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Everything You Need to Know About Music Publishing Deals

Everything You Need to Know About Music Publishing Deals
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Being a musician or a songwriter is one of the most creative paths one can take in their life. However, being a professional musician involves a lot more than just creative work; it means getting to know the basics of copyright laws, knowing how to read and interpret convoluted contracts, figuring out how record deals work, and familiarizing yourself with notions like mechanical licenses or performance licenses. It also involves knowing the ins and outs of music publishing and how it works - and this is one of the most crucial aspects of a musician’s work. 

This is how musicians and songwriters get the proper credit for their work, in the form of royalties. Of course, if you have an agent or music publisher already representing you, it goes without saying that you will be trusting them with taking care of all the relevant arrangements for you. However, there have been countless infamous lawsuits between artists and their agents or publishers, so it’s important to know at least the basics of these things to avoid getting ripped off, or scammed, by the sharks in the business, as they say. 

What is music publishing? 

The mechanism of music publishing can be challenging to grasp, even for people already operating in the industry, because there are so many factors at play and so much legality involved. Music publishing, in a nutshell, is the process of promoting and monetizing music, or musical compositions. Publishers are the entities in charge of making sure that songwriters get credit and royalties for their compositions. 

The business of music publishing has been around for many years, well before streaming platforms or even record players were invented. Back then, publishers took care of producing song books or sheet music, distributing them to stores and clients, and then properly compensating the songwriters for their works. Nowadays, publishers continue to represent artists in the music industry, like lyricists, composers, and songwriters, making sure they are compensated for the commercial use of their intellectual property.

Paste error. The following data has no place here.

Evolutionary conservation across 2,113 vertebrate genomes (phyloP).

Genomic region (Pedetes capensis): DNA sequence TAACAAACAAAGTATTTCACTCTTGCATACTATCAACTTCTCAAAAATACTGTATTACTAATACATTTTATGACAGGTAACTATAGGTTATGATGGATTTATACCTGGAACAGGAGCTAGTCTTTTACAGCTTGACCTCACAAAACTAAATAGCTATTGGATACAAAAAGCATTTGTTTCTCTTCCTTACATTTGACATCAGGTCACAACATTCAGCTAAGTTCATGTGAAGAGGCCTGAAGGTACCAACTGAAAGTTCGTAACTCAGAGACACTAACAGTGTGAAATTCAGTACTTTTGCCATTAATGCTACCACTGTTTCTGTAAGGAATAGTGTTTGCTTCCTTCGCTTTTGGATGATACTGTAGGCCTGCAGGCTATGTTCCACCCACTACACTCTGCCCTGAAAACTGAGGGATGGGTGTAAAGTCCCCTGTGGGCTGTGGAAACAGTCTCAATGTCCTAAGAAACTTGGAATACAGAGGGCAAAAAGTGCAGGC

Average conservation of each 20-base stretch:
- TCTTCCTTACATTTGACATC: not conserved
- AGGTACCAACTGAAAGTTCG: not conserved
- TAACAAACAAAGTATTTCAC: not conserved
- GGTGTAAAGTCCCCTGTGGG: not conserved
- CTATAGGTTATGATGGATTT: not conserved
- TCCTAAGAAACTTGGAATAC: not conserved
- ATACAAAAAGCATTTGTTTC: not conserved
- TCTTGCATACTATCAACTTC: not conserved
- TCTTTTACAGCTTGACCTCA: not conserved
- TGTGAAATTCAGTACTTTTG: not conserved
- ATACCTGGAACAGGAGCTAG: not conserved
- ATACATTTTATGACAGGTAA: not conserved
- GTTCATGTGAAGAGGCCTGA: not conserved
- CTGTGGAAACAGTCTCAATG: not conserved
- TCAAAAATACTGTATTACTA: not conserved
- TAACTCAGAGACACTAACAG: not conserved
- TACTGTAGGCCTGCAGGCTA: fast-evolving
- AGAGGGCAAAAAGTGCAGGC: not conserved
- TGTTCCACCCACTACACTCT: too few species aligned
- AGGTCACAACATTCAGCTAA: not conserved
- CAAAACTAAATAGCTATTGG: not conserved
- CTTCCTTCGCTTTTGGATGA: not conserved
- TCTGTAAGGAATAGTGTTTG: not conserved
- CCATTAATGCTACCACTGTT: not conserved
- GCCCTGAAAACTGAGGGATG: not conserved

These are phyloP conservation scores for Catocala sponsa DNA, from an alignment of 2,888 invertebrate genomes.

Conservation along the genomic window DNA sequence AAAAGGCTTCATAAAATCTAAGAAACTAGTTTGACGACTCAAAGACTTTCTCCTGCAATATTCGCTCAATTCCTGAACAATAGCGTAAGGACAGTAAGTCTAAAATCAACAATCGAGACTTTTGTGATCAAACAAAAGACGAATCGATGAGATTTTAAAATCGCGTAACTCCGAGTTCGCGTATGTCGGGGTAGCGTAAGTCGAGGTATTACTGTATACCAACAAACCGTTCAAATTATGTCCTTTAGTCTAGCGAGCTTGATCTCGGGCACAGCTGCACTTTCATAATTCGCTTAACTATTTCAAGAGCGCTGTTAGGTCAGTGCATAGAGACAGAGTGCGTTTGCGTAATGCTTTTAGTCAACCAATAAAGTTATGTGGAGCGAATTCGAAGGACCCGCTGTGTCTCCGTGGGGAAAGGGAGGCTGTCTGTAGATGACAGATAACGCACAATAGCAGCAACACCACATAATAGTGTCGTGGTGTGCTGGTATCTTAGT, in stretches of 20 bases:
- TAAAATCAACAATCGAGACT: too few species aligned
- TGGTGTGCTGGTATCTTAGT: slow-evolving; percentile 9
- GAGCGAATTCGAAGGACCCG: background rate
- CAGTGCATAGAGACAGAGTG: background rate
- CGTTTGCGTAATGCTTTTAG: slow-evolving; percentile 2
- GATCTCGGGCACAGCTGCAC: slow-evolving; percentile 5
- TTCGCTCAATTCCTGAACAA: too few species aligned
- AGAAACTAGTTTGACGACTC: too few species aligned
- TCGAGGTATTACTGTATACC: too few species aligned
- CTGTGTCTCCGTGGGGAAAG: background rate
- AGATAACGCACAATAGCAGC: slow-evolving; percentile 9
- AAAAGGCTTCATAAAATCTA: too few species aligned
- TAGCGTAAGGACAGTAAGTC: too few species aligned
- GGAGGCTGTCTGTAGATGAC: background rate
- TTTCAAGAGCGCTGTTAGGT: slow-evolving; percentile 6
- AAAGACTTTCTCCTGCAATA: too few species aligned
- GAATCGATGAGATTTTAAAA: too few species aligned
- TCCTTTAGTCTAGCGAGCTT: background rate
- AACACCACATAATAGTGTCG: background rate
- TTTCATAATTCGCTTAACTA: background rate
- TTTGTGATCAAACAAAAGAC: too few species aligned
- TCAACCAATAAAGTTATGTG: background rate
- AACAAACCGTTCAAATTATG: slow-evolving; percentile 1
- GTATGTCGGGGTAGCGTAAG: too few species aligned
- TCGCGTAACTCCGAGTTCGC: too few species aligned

How does it work? Songwriters sign a publishing agreement with a music publisher company, assigning them the copyright to their work. The publisher will then work on behalf of the artist to distribute relevant licensing, monitor the fair use of the songwriters’ work, and collect and distribute royalties. The agreement can also state that the publisher will work to promote existing compositions on behalf of an artist, to film and television or other artists. 

What does a music publisher do?

A music publishing company is responsible for ensuring that songwriters they’ve signed with receive the proper royalties for their copyrighted work. Whenever a musical composition is used for a commercial purpose, on television, the radio, a cover song, or a live venue, the songwriter has to receive royalties, and that’s where the publisher comes in. 

Here’s where it’s important to note the types of copyrights that exist in the music industry, and the licenses required for each type:

  • Mechanical licenses - are required whenever someone uses the actual recording of a song; mechanical royalties are generated through digital streams, downloads, or sales of physical copies of a song (vinyl, CD);
  • Performance licenses - are required whenever a song is performed for the public, in a venue, on a live stage, on the radio, or television; performance royalties are consequently generated from live public performances of a song;